No Limit Towing owner faces 16 felony indictments for stealing vehicles
RICHMOND, Va. (WWBT) - About 15 to 20 Richmond Police Officers swarmed a towing company Friday after a months-long investigation by police revealed the owner stole numerous vehicles.
Detectives raided the business and seized boxes of records and other evidence while executing a search warrant Friday morning.
Sherral Crawley, the owner of No Limit Towing LLC, faces 16 felony indictments for grand larceny tied to motor vehicle theft.
Richmond police say this all started after detectives started looking into complaints about illegal towing practices but say their investigation revealed Crawley was running a much more malicious scheme.
12 On Your Side sat down with the lead detective on the case, Sgt. Nicholas Castrinos.
He says what started as police digging into claims of potential towing fraud quickly became a much bigger story.
“Most of these citizens for the illegal fees started to come forward after the new story,” Castrinos said.
That news story aired back in March by On Your Side Investigators after several alleged victims called and emailed NBC12 reporters asking for help when their cars were towed, and they were unable to get them back.
Sgt. Castrinos says after the story aired, RPD received thousands of tips.
“Once we started getting in contact with those owners, it became pretty evident that there was a pattern of fraud and kind of malicious abuse here, where this company would take motor vehicles from citizens and deprive them permanently of those motor vehicles for their own monetary benefit,” Castrinos said.
He says No Limit Towing had not only been engaging in malicious, illegal towing practices but Crawley had actually stolen several vehicles.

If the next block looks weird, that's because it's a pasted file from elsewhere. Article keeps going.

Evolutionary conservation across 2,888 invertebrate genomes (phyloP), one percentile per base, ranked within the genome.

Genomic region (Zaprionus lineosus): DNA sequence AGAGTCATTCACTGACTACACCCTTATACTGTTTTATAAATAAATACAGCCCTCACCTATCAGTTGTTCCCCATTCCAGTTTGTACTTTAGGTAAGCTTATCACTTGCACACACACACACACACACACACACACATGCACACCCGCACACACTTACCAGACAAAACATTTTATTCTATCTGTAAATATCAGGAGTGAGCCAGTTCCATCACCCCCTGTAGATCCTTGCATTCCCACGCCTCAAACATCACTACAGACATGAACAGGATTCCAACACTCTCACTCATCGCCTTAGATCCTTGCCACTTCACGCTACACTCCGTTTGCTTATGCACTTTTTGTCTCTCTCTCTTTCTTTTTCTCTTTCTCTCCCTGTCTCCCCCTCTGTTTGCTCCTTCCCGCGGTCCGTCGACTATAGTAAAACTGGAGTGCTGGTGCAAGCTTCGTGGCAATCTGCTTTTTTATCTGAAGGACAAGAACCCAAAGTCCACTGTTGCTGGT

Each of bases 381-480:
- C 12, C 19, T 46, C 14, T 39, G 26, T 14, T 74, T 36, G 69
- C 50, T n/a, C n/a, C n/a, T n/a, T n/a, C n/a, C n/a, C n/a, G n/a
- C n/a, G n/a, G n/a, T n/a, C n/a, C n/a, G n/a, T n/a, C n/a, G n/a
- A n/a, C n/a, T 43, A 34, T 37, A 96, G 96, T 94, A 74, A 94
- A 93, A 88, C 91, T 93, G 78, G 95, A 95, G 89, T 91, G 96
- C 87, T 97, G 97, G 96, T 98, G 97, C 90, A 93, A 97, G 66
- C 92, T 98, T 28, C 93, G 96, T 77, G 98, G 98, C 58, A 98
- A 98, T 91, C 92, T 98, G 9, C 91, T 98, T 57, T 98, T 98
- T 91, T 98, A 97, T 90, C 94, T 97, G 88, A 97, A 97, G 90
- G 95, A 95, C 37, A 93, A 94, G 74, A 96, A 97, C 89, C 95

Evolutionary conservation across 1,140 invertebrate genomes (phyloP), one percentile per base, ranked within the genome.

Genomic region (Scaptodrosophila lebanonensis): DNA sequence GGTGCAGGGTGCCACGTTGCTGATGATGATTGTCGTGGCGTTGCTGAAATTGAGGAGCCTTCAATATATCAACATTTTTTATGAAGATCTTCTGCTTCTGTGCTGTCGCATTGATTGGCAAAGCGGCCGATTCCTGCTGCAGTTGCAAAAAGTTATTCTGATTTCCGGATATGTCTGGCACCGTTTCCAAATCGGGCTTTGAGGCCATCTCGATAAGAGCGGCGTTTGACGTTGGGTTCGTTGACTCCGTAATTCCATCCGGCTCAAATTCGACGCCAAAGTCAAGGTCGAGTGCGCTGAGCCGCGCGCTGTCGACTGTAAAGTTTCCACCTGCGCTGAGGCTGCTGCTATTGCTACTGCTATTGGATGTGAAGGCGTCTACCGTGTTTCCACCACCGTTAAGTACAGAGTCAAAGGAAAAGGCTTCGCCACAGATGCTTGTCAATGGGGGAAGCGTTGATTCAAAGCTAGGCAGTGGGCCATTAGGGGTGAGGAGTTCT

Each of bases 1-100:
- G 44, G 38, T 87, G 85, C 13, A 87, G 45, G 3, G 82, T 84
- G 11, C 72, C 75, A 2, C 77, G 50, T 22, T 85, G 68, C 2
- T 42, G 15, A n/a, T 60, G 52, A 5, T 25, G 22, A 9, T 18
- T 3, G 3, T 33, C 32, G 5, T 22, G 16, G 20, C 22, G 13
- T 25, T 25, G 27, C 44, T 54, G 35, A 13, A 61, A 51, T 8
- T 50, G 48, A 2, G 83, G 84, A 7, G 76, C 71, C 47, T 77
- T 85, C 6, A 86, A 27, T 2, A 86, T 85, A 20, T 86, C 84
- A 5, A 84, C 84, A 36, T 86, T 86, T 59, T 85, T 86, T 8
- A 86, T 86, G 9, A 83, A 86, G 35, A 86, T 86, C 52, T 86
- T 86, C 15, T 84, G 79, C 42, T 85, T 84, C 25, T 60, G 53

“The victims for this really were devastated by this theft of their really the most primary possession. Most of these vehicles were older vehicles, and for most of these victims, it was their main mode of transportation,” Castrinos said.
One of those alleged victims is Dorien Dyson.
He says his car was towed from his apartment complex in Petersburg even though he had a parking pass and property management had ended their contract with No Limit Towing.
“Technically, they towed my car after the contract ended, which I do have documentation to prove that,” Dyson said.
Dyson says even after bringing this evidence forward to No Limit Towing, they wouldn’t give his car back unless he paid Sherral Crawley upwards of $900 in cash.
“Basically, it was them not wanting to give me my car unless I paid, and it was a back of back and forth that lasted over 2 or 3 months,” he said.
Dyson took Crawley to court over the matter.
“She didn’t show up to court at all, I won my case, but I still haven’t gotten a dime,” Dyson said.
Dyson says he never saw his car or his belongings inside his car ever again.
Just hours after this investigation became public, Crawley reached out to 12 On Your Side, saying all allegations against her are false. She also said she was unaware police were looking for her.
At this time, she is considered a fugitive, and the police still do not have her in custody.
“We’re in negotiations with friends and family, so we anticipate, we hope she will surrender,” Chief Rick Edwards said during a press conference Friday.
Detective Castrinos says they still have documentation for 70 vehicles that may have potentially been stolen, so more alleged victims may still be out there, and this investigation will likely span beyond Richmond city limits.
On Your Side Investigator Jasmine Turner broke down some of the search warrants for No Limit Towing below:
Sgt. Castrinos is urging people to reach out to Richmond Police if they think they may be a victim of towing fraud or towing theft at the hands of No Limit Towing or any other company.
“Locating victims for this crime has been extremely difficult for us,” he said. “This happened during a period where registering vehicles was difficult during COVID. So we need victims also to reach out if you haven’t spoken to a local Richmond police detective.”
Sgt. Castrinos says a towing fraud case will likely go forward in the near future, which will be separate from the grand larceny indictments.
He says this is “probably one of the most complex cases I’ve had to work.”
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